European stocks rebound after China deflation jolt

·4-min read

Europe's stock markets, the dollar and oil have all had a spring back in their step as a deflationary jolt from China made way for broader optimism ahead of what was set to be the Bank of England's 12th straight rate rise.

Hopes that the US Federal Reserve's aggressive hiking cycle might be over at least were still feeding through following inflation data there on Wednesday, with the pan-European STOXX 600 index up 0.5 per cent and key borrowing costs inching down.

Sterling was seeing some profit-taking after it had hit a one-year high and with the Bank of England poised to crank UK borrowing costs up another quarter point to 4.5 per cent at 1100 GMT.

"We think BoE rates will eventually get up to the 4.75 per cent-5.0 per cent level," said Vanguard senior economist Shaan Raithatha, citing Britain's stubbornly high inflation numbers, especially core inflation which has been stuck around 6.0 per cent.

"It feels like the BoE has been signalling since the end of last year that they are near the end (of the rate hike cycle) and want to pause, but inflation has remained sticky and the market has just continued to reprice expectations."

In Asia, MSCI's broadest index of Asia-Pacific shares outside Japan had finished down 0.3 per cent, reversing gains in the morning session, as concerns about weak demand in China weighed on sentiment.

China's April consumer prices data rose at a slower pace and missed expectations, while factory gate deflation deepened, suggesting more stimulus might be needed to boost a patchy post-COVID-19 economic recovery.

The consumer price index (CPI) in April rose 0.1 per cent year-on-year, the lowest rate since February 2021, while the producer price index (PPI) fell at the fastest clip since May 2020, declining 3.6 per cent year-on-year.

"Looking ahead, in year-over-year terms, we expect headline CPI inflation to accelerate modestly on continued economic recovery and PPI deflation to persist in the coming months," Goldman Sachs analysts said in a note.

Markets were also watching the start of three days of Group of Seven (G7) finance leaders meetings in Japan that will seek to draw supply chains away from China - but also try to get its co-operation in solving global debt problems.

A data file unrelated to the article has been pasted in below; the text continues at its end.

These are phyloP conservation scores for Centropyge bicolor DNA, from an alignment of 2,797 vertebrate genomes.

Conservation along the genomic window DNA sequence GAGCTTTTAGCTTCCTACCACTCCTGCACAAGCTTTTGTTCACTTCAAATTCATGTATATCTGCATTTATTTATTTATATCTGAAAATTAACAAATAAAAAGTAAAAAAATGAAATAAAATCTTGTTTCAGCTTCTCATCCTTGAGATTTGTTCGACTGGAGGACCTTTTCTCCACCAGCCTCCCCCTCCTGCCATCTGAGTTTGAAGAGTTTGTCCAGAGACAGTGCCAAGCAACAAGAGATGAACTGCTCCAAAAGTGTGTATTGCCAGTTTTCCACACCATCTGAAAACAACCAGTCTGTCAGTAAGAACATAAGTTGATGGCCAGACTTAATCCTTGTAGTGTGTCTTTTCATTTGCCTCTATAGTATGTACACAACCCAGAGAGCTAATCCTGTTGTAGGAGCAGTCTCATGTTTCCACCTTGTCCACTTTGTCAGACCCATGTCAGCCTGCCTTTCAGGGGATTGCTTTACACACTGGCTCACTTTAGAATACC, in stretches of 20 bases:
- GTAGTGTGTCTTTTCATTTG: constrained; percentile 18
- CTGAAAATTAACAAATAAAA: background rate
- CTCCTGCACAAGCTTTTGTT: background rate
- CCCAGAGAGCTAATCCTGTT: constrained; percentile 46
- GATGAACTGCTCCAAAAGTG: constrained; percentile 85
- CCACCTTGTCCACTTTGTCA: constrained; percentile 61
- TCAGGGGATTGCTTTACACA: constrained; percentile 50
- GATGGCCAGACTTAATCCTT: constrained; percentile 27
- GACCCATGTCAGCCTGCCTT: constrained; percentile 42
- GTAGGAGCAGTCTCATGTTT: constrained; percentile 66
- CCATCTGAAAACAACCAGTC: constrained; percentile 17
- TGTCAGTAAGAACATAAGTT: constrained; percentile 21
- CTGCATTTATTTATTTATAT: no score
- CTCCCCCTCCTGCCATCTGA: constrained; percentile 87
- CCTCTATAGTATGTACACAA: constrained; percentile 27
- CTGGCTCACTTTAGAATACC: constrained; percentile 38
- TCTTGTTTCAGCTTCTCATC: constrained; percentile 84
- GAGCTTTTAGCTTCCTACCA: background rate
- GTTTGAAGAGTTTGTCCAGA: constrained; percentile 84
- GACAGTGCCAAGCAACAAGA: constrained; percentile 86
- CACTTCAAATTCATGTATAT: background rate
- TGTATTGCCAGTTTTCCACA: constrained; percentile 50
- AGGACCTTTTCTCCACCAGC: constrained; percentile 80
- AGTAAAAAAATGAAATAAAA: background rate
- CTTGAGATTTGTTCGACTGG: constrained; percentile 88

Australian shares finished flat, as did Japan's Nikkei following a blitz of earnings and 16-month high earlier in the week.

China's blue-chip CSI300 index edged down 0.2 per cent, along with Hong Kong's Hang Seng.

"While both China's CPI and PPI data are lower than expected, the market's reaction to that is not very strong today," said Zhang Zihua, chief investment officer at Beijing Yunyi Asset Management.

Investors don't expect further loosening of domestic liquidity in the near future."

With Wall Street futures pointing higher later, MSCI's main gauge of global stocks was pushing back into positive territory.

The US Labor Department's Consumer Price Index (CPI) had risen 4.9 per cent in April from a year ago, compared with analyst expectations of a 5.0 per cent increase.

The Nasdaq had touched its highest in more than eight months, having also been boosted by Alphabet's latest artificial intelligence plans, while the dollar was up 0.3 per cent against the major currencies and at a two-month high versus China's yuan.

Two-year Treasury yields, which typically move in step with rate expectations, inched up as far as 3.9265 per cent compared with a US close of 3.901 per cent.

But the benchmark 10-year Treasury notes were ticking down again as the euro zone's equivalent - Germany's 10-year bond yield - fell three basis points (bp) to 2.262 per cent, after a four bp fall on Wednesday.

In the commodity markets, oil prices rose for a fifth day in the past six as strong demand for fuel in the US outweighed the ongoing row about lifting the country's debt limit to prevent the world's biggest oil producer and consumer from defaulting on its debt.

US crude ticked up 0.87 per cent to $US73.19 ($A107.95) a barrel.

Brent crude rose to $US77.09 ($A113.70) per barrel, while gold hovered just below its recent record high at $US2,023 ($A2,984) per ounce.